For low-grade disease diagnosed at stage III or IV and treated with protocols available at the time of this writing, both long-term stable disease and remission for five or more years is likely to be followed by relapse or disease progression. The exception is low-grade disease treated with bone marrow transplantation, the results of which are too new to evaluate for long-term success.

Where does a relapse occur?

The various subtypes of NHL behave differently. Some types may relapse at the original site of disease; others may relapse at quite different sites. If you are HIV positive or immune-suppressed, you may experience a relapse in the central nervous system. Disease that was not originally found in bone marrow may relapse there, causing pain.

Transition to another grade

Occasionally a relapse is accompanied by a transition to another grade of NHL. Usually the transition is from low-grade disease to a higher grade, but it's also possible for a high-grade NHL to return as a lower grade, although this is less common.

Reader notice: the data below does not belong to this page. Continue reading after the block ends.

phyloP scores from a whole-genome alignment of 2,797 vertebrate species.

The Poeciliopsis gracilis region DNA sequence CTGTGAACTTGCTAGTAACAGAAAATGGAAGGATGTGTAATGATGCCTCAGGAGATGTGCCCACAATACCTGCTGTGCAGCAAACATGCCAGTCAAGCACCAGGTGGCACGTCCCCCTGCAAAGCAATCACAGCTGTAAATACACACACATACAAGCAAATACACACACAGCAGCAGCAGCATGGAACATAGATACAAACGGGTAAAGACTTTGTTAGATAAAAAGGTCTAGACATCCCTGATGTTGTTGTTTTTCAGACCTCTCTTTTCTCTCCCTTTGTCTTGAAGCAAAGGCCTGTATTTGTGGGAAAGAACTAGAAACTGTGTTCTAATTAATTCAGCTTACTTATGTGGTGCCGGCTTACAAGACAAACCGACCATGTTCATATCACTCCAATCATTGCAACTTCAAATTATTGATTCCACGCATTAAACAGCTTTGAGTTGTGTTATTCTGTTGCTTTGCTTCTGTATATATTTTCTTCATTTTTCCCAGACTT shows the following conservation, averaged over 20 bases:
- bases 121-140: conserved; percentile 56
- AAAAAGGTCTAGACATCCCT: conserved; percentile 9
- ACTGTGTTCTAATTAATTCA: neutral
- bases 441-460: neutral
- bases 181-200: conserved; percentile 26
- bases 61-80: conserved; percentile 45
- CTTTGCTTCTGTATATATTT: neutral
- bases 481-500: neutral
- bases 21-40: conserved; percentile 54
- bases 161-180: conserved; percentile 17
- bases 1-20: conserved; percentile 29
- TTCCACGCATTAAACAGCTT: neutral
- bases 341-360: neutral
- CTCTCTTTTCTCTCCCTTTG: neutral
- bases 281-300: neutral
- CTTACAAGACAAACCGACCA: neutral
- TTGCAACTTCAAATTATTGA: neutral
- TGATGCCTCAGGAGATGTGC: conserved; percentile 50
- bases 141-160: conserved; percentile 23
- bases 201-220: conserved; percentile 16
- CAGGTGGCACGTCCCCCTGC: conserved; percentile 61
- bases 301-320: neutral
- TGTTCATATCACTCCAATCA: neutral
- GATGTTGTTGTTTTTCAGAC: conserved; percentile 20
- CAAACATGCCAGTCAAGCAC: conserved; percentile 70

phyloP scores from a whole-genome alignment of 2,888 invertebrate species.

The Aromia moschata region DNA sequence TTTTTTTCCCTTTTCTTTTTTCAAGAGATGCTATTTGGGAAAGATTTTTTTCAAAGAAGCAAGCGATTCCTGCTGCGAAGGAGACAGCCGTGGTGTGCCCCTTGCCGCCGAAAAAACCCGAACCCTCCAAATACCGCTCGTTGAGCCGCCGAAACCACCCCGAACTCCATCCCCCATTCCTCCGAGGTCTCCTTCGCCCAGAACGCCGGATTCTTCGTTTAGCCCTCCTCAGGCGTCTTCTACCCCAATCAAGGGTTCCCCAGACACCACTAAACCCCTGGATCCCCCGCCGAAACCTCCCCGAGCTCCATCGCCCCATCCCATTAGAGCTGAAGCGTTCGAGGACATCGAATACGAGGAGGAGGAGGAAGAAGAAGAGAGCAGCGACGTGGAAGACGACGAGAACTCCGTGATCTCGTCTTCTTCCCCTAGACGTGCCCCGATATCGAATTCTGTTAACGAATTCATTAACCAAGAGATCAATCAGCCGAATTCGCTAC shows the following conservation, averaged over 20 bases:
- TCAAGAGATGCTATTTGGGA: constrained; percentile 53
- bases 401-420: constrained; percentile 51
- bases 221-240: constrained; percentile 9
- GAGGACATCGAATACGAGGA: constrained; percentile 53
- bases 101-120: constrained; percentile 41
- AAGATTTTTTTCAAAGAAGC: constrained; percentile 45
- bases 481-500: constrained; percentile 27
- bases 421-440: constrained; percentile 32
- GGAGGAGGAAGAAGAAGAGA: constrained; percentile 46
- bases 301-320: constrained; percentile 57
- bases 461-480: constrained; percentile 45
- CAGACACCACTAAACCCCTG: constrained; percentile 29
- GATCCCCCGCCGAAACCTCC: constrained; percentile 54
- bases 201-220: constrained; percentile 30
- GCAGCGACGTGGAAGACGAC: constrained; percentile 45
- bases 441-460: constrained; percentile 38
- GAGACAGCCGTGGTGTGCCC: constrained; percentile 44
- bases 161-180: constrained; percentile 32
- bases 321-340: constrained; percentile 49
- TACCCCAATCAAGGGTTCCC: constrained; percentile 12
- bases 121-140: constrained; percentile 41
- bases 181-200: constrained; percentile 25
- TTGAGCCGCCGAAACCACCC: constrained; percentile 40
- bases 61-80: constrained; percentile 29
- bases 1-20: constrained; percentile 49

Sometimes biopsied tissue will reveal two grades of NHL in the same patient, in the same lymph node, or in two different organs. When this occurs, usually the treatment is geared to eliminating the higher-grade NHL because it may become rapidly aggressive.

Transition to another lymphoma

Occasionally, a relapse of NHL will, upon biopsy, reveal a mixture of NHL and one of the Hodgkin's lymphomas, or a mixture of B-cell and T-cell NHL. This may be either a reflection of our still imperfect classification systems or a true instance of multiple tumor types.

Gray areas

In the last ten or fifteen years, we have benefited by the tremendous progress made in medical science's ability to detect cancers at much earlier stages than in the past. Nevertheless, we forget at times that our sophisticated imaging tools still provide just a glimpse into the body's complex workings. Consequently, imaging studies sometimes yield equivocal results that must be qualified with additional testing or even with a second biopsy.